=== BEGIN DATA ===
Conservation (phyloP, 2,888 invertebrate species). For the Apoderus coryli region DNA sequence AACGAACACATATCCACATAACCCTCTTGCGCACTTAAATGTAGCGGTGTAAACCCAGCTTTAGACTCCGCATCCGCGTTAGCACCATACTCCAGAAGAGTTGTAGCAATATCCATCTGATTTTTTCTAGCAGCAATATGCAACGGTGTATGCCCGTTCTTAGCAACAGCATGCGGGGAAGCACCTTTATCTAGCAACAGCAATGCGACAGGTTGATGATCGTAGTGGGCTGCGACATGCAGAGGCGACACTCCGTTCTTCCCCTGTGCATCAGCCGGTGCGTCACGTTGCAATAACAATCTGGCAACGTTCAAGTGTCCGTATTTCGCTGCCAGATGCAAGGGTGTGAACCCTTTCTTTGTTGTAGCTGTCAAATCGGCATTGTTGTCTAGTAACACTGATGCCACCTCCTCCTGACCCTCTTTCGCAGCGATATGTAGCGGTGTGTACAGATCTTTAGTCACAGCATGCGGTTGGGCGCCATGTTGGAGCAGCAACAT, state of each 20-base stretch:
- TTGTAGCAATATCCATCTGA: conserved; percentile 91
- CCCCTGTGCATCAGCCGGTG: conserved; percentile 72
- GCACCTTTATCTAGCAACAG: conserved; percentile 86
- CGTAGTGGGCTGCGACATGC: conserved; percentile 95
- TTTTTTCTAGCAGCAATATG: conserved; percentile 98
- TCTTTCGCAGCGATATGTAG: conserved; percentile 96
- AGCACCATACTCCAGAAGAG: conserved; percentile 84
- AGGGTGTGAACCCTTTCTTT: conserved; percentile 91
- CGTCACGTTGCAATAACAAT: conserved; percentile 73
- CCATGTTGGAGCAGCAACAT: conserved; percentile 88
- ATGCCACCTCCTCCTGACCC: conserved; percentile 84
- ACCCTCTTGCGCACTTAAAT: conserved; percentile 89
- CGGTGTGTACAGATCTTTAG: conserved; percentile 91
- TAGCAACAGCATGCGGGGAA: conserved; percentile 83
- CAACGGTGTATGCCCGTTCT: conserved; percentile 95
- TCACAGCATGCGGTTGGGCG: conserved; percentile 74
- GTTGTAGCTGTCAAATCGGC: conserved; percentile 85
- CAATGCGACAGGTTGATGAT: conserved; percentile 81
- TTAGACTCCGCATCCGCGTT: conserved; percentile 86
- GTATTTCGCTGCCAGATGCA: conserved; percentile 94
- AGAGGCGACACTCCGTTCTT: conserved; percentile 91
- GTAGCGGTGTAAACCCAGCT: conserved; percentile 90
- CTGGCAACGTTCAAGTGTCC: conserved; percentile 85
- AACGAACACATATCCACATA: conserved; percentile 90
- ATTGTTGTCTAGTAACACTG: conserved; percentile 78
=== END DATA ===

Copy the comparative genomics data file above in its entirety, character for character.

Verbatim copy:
Conservation (phyloP, 2,888 invertebrate species). For the Apoderus coryli region DNA sequence AACGAACACATATCCACATAACCCTCTTGCGCACTTAAATGTAGCGGTGTAAACCCAGCTTTAGACTCCGCATCCGCGTTAGCACCATACTCCAGAAGAGTTGTAGCAATATCCATCTGATTTTTTCTAGCAGCAATATGCAACGGTGTATGCCCGTTCTTAGCAACAGCATGCGGGGAAGCACCTTTATCTAGCAACAGCAATGCGACAGGTTGATGATCGTAGTGGGCTGCGACATGCAGAGGCGACACTCCGTTCTTCCCCTGTGCATCAGCCGGTGCGTCACGTTGCAATAACAATCTGGCAACGTTCAAGTGTCCGTATTTCGCTGCCAGATGCAAGGGTGTGAACCCTTTCTTTGTTGTAGCTGTCAAATCGGCATTGTTGTCTAGTAACACTGATGCCACCTCCTCCTGACCCTCTTTCGCAGCGATATGTAGCGGTGTGTACAGATCTTTAGTCACAGCATGCGGTTGGGCGCCATGTTGGAGCAGCAACAT, state of each 20-base stretch:
- TTGTAGCAATATCCATCTGA: conserved; percentile 91
- CCCCTGTGCATCAGCCGGTG: conserved; percentile 72
- GCACCTTTATCTAGCAACAG: conserved; percentile 86
- CGTAGTGGGCTGCGACATGC: conserved; percentile 95
- TTTTTTCTAGCAGCAATATG: conserved; percentile 98
- TCTTTCGCAGCGATATGTAG: conserved; percentile 96
- AGCACCATACTCCAGAAGAG: conserved; percentile 84
- AGGGTGTGAACCCTTTCTTT: conserved; percentile 91
- CGTCACGTTGCAATAACAAT: conserved; percentile 73
- CCATGTTGGAGCAGCAACAT: conserved; percentile 88
- ATGCCACCTCCTCCTGACCC: conserved; percentile 84
- ACCCTCTTGCGCACTTAAAT: conserved; percentile 89
- CGGTGTGTACAGATCTTTAG: conserved; percentile 91
- TAGCAACAGCATGCGGGGAA: conserved; percentile 83
- CAACGGTGTATGCCCGTTCT: conserved; percentile 95
- TCACAGCATGCGGTTGGGCG: conserved; percentile 74
- GTTGTAGCTGTCAAATCGGC: conserved; percentile 85
- CAATGCGACAGGTTGATGAT: conserved; percentile 81
- TTAGACTCCGCATCCGCGTT: conserved; percentile 86
- GTATTTCGCTGCCAGATGCA: conserved; percentile 94
- AGAGGCGACACTCCGTTCTT: conserved; percentile 91
- GTAGCGGTGTAAACCCAGCT: conserved; percentile 90
- CTGGCAACGTTCAAGTGTCC: conserved; percentile 85
- AACGAACACATATCCACATA: conserved; percentile 90
- ATTGTTGTCTAGTAACACTG: conserved; percentile 78